European Hornets Are A Fall Pest

By Scott Shalaway
IF YOU ARE being menaced by huge night-flying wasps, it’s not your imagination, and you’re not alone.

At few nights ago my wife, called for help. “There’s a huge yellowjacket in the kitchen! Kill it now!” she demanded. At that point, Linda wasn’t really interested in learning about European Hornets, but after the crisis passed, she wanted to know what that beast was.

European Hornets (Vespa crabro) become bothersome in late summer and early fall. They sometimes are attracted to porch lights and fly against windows of brightly illuminated rooms. It can create the illusion that these wasps are trying to attack, but the more likely explanation is that they are hunting other insects attracted to the lights.

Like most one million-plus species of insects that inhabit the planet, European Hornets are usually beneficial. They are predators with a taste for all manner of live insects–crickets, grasshoppers, flies, caterpillars and even other species of wasps. But in the fall, their biology sometimes puts them at odds with homeowners. I first encountered European Hornets two years ago when they spent several weeks attracted to the light outside my office door.

At a glance, European Hornets resemble giant yellowjackets. They measure about 1-1/4 inches long and have a reddish brown head. The abdomen is black with conspicuous yellow markings. They were introduced to the United States sometime in the mid 1800s and now occupy the entire eastern half of the country.

It is the food habits of European Hornets as much as their size that distinguishes them from yellowjackets. Yellowjackets’ taste for people food makes them pests at picnics, fall festivals and tailgate parties. If we’re lucky enough to avoid being stung, they’re eating our burgers or drinking our beer. Hornets prefer live food, though they sometimes eat ripe apples and leave only the skin behind.

In the spring, fertilized female hornets emerge from the winter den, which might be a tree cavity, the space behind a loose slab of tree bark, a rodent burrow, or a hollow wall. Queens then establish new colonies by laying eggs in paper nests they build inside of hollow trees. (The more familiar Bald-faced Hornet, which is actually a type of yellowjacket, builds the paper, basketball-sized nests often seen high in trees.)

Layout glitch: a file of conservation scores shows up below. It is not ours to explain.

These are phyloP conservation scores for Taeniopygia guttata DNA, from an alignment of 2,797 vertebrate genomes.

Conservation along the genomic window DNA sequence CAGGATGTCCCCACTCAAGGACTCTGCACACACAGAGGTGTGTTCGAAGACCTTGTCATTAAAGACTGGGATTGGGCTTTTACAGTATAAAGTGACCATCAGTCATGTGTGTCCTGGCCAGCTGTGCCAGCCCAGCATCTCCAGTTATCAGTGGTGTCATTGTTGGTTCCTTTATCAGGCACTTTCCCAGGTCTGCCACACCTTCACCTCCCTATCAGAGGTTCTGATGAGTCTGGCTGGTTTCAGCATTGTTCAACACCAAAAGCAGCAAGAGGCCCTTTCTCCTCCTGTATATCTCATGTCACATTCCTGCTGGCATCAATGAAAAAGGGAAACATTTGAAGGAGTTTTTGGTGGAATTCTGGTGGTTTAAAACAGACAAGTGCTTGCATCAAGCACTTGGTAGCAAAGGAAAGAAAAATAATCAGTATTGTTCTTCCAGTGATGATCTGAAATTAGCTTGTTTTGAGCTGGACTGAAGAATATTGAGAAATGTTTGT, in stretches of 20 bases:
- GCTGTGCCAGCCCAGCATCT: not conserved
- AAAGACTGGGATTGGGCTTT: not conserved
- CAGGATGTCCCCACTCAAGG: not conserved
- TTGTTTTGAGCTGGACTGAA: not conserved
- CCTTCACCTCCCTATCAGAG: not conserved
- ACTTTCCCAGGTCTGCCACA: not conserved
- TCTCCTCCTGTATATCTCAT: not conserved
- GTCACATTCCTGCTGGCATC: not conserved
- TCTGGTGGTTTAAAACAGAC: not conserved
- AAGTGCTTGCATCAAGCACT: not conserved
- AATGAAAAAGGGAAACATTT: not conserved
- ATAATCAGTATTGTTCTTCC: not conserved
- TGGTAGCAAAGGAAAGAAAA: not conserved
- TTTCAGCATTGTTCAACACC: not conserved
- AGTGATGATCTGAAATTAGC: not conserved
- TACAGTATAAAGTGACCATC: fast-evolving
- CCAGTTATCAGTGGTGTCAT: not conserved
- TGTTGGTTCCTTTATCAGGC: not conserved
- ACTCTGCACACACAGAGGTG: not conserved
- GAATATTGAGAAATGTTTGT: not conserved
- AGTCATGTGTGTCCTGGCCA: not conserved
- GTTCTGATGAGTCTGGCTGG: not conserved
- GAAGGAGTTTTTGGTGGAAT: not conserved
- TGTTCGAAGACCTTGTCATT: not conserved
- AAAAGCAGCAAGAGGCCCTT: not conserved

When European Hornets stick to wooded areas, they live their lives unnoticed by people; but when they build nests inside hollow walls of homes and other buildings, conflict with humans is likely.

The queen’s first brood emerges as sterile female workers. They take over the responsibility of feeding subsequent broods and enlarging the paper nest. They also defend the nest from intruders.

In mid-summer, fertile males and females are produced. These individuals mate and the impregnated females become the next year’s queens. By late September, a typical European Hornet colony contains 300 to 400 workers, but in large colonies the population can exceed 800.

Unlike other wasps, hornets forage at night. That’s why we see them at porch lights or striking window panes. So, if you’re seeing huge wasps around the house, you may have a hornet nest in an exterior wall. Hornets can sting repeatedly and they actively guard the nest entrance. Fortunately they are not as aggressive as yellowjackets, so if you don’t disturb them, coexistence is possible.

One word of warning: Do not plug the entrance to the nest in hopes of confining the hornets to the hollow wall. Trapped hornets may chew out another exit into the inside of the house. The last thing you want is 400 hornets in the living room.

If living with hornets is more than you can bear, call an exterminator and let a professional solve the problem. It will be money well spent.

Fortunately, the hornet colony will die off naturally in the next eight weeks. By late November, hard frosts kill all the workers. Only pregnant females–the future queens–survive the winter and old nests are not reused.

Understanding the lives of annoying creatures may not eliminate the threats they pose, but it’s usually reassuring to learn the problem is temporary. –Pittsburgh Post Gazette